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Publication numberUS5540502 A
Publication typeGrant
Application numberUS 08/415,251
Publication dateJul 30, 1996
Filing dateApr 3, 1995
Priority dateApr 5, 1994
Fee statusPaid
Publication number08415251, 415251, US 5540502 A, US 5540502A, US-A-5540502, US5540502 A, US5540502A
InventorsAkira Shiobara, Toru Tsukada
Original AssigneeNsk Ltd.
Export CitationBiBTeX, EndNote, RefMan
External Links: USPTO, USPTO Assignment, Espacenet
Guide rail in a linear guide device
US 5540502 A
Abstract
In a guide rail of a linear guide device, the distance A between the bottom of the counter bore of each of the bolt holes formed in the guide rail to mount the latter with mounting bolts and the bottom surface of the guide rail is smaller than the minimum distance B between the bottom surface of the guide rail and the end of the load rolling groove surface of the load ball rolling groove 3b which is closest to the bottom surface of the guide rail among the load ball rolling grooves, the end being closer to the bottom surface of the guide rail.
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Claims(5)
What is claimed is:
1. A guide rail in a linear guide device, comprising:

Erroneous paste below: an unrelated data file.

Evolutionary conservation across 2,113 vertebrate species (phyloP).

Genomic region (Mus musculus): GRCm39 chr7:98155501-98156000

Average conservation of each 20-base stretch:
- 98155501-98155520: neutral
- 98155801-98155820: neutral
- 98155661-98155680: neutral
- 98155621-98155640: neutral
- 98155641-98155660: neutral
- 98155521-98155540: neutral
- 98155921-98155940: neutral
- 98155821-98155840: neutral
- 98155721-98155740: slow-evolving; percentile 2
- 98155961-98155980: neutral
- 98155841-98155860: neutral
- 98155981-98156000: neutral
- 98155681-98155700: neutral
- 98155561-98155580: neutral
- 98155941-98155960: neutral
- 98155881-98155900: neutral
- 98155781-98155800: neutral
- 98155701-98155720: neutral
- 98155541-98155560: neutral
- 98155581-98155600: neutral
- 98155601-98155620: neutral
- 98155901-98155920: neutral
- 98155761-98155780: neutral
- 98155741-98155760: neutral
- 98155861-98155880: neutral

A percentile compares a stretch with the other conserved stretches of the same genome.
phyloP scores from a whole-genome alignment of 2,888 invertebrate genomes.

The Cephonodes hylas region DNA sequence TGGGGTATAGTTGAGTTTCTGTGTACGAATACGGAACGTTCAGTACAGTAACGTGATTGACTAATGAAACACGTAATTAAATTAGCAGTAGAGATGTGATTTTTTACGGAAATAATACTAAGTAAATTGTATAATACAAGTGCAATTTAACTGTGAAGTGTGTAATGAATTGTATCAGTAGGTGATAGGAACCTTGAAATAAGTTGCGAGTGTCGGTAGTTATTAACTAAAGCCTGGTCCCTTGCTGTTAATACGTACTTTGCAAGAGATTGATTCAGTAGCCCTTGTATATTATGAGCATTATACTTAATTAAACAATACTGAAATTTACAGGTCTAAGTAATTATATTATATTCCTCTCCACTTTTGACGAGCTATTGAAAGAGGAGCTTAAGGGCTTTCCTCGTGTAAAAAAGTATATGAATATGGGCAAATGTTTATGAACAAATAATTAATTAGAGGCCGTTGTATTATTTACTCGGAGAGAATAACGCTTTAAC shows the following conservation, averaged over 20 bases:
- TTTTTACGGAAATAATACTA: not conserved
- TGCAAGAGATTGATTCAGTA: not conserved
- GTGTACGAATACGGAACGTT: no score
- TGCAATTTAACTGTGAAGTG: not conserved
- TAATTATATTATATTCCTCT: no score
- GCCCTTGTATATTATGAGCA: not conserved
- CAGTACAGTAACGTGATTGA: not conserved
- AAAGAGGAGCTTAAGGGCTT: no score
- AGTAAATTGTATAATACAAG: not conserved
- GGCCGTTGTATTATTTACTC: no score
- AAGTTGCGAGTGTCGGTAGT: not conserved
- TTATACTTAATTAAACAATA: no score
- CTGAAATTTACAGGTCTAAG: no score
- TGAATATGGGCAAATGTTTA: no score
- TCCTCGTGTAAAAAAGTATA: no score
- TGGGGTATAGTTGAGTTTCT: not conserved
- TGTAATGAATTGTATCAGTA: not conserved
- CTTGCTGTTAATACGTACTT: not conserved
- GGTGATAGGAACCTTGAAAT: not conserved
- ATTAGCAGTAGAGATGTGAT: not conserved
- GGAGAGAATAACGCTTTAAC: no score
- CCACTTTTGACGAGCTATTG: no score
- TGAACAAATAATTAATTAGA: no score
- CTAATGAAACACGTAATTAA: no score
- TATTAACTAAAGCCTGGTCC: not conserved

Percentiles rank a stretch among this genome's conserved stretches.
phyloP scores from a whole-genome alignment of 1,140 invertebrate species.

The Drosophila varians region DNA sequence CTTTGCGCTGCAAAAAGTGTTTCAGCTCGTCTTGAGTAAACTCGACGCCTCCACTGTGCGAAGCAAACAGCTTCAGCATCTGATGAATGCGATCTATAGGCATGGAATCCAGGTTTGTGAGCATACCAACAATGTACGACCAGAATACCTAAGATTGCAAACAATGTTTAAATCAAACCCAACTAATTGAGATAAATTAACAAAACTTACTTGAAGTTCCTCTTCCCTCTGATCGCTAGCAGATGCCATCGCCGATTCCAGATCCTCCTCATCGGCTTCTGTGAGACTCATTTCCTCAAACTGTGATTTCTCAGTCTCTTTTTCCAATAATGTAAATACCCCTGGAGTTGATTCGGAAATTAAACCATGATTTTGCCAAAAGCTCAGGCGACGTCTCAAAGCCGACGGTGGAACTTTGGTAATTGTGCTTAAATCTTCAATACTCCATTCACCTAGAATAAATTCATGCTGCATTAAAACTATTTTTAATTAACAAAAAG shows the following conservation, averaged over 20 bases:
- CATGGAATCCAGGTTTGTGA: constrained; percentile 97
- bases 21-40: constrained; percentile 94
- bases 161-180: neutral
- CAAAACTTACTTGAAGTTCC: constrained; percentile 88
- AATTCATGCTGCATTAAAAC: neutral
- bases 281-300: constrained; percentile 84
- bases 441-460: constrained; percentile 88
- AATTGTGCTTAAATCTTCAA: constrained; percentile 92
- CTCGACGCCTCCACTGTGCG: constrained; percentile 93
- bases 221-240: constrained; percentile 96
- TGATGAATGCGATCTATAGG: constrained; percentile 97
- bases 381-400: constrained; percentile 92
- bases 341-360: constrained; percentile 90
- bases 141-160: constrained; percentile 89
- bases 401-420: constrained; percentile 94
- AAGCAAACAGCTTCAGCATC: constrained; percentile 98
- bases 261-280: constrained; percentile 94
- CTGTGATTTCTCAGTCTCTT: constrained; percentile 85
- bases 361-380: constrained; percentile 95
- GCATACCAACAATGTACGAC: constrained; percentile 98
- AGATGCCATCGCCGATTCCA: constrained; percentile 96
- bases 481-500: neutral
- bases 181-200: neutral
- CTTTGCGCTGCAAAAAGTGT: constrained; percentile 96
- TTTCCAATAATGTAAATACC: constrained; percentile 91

a bolt hole passing through a bottom surface of said guide rail and having a counter bore formed therein, said guide rail being fixedly secured to a surface with a bolt inserted into said bolt hole; and
load ball rolling grooves formed in both side surfaces of said guide rail in such a manner that said load ball rolling grooves extend axially along said guide rail, said guide rail supporting a slider which is axially moveable while being engaged with said guide rail as a number of balls roll in said load ball rolling grooves;
wherein a first distance between a bottom of said counter bore of said bolt hole and said bottom surface of said guide rail is smaller than a second distance between said bottom surface of said guide rail and an end of a load rolling groove surface of said load ball rolling groove which is closest to said bottom surface of said guide rail among said load ball rolling grooves.